In an important judgment, the High Court has tackled the question of whether an impecunious claimant can defeat a defendant’s application for security for costs on the basis that it has ATE insurance in place.

Judgments on the interrelationship of security for costs and ATE insurance entail difficult balancing acts. On the one hand, impecunious claimants should not be denied access to justice simply because of their want of funds. On the other hand, defendants should not be dragged through litigation where there is reason to believe that they will not be able to recover their costs if they win.

Snowden J recently handed down judgment on the defendants’ security for costs applications in Premier Motorauctions Limited (in liquidation), Premier Motorauctions Leeds Limited (in liquidation) v PricewaterhouseCoopers LLP, Lloyds Bank plc [2016] EWHC 2610 (Ch).

The High Court refused the defendants’ applications because the claimants had ATE insurance in place and there was no reason to believe that insurance would not respond as/when necessary. The judgment highlighted “the public interest in permitting ATE insurance… to provide access to justice for insolvent companies”.

The Applications

The claimants (“Premier”), both in insolvent liquidation, claim around £50m from the defendants (“PwC” and “Lloyds”). PwC and Lloyds deny Premier’s allegations and estimate that their combined costs of defending the claim will well exceed £7m. PwC and Lloyds are concerned that if they win the litigation, Premier, being impecunious, will be unable to meet the normal order that the “loser” pays the “winner’s” costs.

PwC and Lloyds therefore applied for security for costs on the grounds that:

  1. Premier were companies and there was reason to believe they would be unable to pay PwC and Lloyds’ costs if ordered to do so (CPR 25.13(2)(c)) (the “jurisdictional test”); and
  2. Having regard to all the circumstances of the case, it was just to make such an order (CPR 25.13(1)(a)) (the “discretionary element”).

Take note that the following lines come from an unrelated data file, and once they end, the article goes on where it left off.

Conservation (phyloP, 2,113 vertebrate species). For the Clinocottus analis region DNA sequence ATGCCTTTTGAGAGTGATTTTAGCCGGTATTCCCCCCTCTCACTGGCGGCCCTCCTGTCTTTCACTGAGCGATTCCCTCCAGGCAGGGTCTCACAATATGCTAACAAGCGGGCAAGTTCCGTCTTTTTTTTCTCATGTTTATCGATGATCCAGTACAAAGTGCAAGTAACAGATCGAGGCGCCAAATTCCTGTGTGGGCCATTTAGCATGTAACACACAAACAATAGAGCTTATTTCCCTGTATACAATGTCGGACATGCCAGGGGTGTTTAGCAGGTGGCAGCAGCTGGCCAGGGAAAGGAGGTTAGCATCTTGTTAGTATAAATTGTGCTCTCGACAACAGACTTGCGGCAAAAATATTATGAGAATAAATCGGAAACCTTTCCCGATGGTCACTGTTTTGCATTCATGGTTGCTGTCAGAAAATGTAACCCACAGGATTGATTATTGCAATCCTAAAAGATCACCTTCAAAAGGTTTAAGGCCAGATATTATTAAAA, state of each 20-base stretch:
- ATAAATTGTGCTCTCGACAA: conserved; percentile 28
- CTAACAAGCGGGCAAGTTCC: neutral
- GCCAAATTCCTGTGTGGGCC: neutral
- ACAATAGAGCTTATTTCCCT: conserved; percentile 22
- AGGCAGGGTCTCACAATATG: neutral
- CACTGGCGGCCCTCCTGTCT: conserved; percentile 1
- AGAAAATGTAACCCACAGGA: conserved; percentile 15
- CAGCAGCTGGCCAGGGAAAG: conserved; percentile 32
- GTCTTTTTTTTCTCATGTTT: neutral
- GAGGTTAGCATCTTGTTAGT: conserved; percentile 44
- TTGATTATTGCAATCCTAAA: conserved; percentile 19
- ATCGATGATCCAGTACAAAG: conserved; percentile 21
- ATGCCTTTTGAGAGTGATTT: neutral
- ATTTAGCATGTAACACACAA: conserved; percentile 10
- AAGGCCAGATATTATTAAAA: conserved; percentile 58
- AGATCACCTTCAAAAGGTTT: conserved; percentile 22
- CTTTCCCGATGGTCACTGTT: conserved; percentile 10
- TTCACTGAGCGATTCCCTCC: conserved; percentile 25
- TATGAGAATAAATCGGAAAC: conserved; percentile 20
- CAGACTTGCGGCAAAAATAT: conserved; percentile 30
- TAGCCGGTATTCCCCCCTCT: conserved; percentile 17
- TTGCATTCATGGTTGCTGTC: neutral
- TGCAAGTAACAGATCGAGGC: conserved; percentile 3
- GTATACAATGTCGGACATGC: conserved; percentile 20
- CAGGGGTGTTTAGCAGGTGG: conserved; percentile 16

Prior to the applications, Premier had arranged ATE insurance providing cover of £5m. The real question for the High Court was whether Premier’s ATE insurance could defeat PwC and Lloyds’ applications.

Key Authorities

The High Court’s task was complicated by the existence of two contradicting lines of authority on the interrelationship of security for costs and ATE insurance:

  1. A line that suggests that ATE insurance will rarely defeat an application for security for costs (key case: Michael Phillips Architects Ltd v Riklin [2010] BLR 519, in which Akenhead J said that “It will be a rare case where the ATE insurance policy can provide as good security as a payment into court or a bank bond or guarantee. That will be, amongst other reasons, because insurance policies are voidable by the insurers and subject to cancellation for many reasons, none of which are within the control or responsibility of the defendant, and because the promise to pay under the policy will be to the claimant”).
  2. A line that suggests that an ATE insurance policy may commonly defeat an application for security for costs (key case: Geophysical Services Centre v Dowell Schlumberger (ME) Inc [2013] EWHC 147 (TCC), in which Stuart-Smith J said that “In the absence of evidence to the contrary, the court’s starting position should be that a properly drafted ATE policy provided by a substantial and reputable insurer is a reliable source of litigation funding”).

The Decision

The High Court opted to follow the second line of authorities and refused PwC and Lloyds’ applications. It considered that the applications did not pass the jurisdictional test in CPR 25.13(2)(c), meaning that the discretionary element in CPR 25.13(1)(a) was not called into play.

The following key points may be taken from the judgment: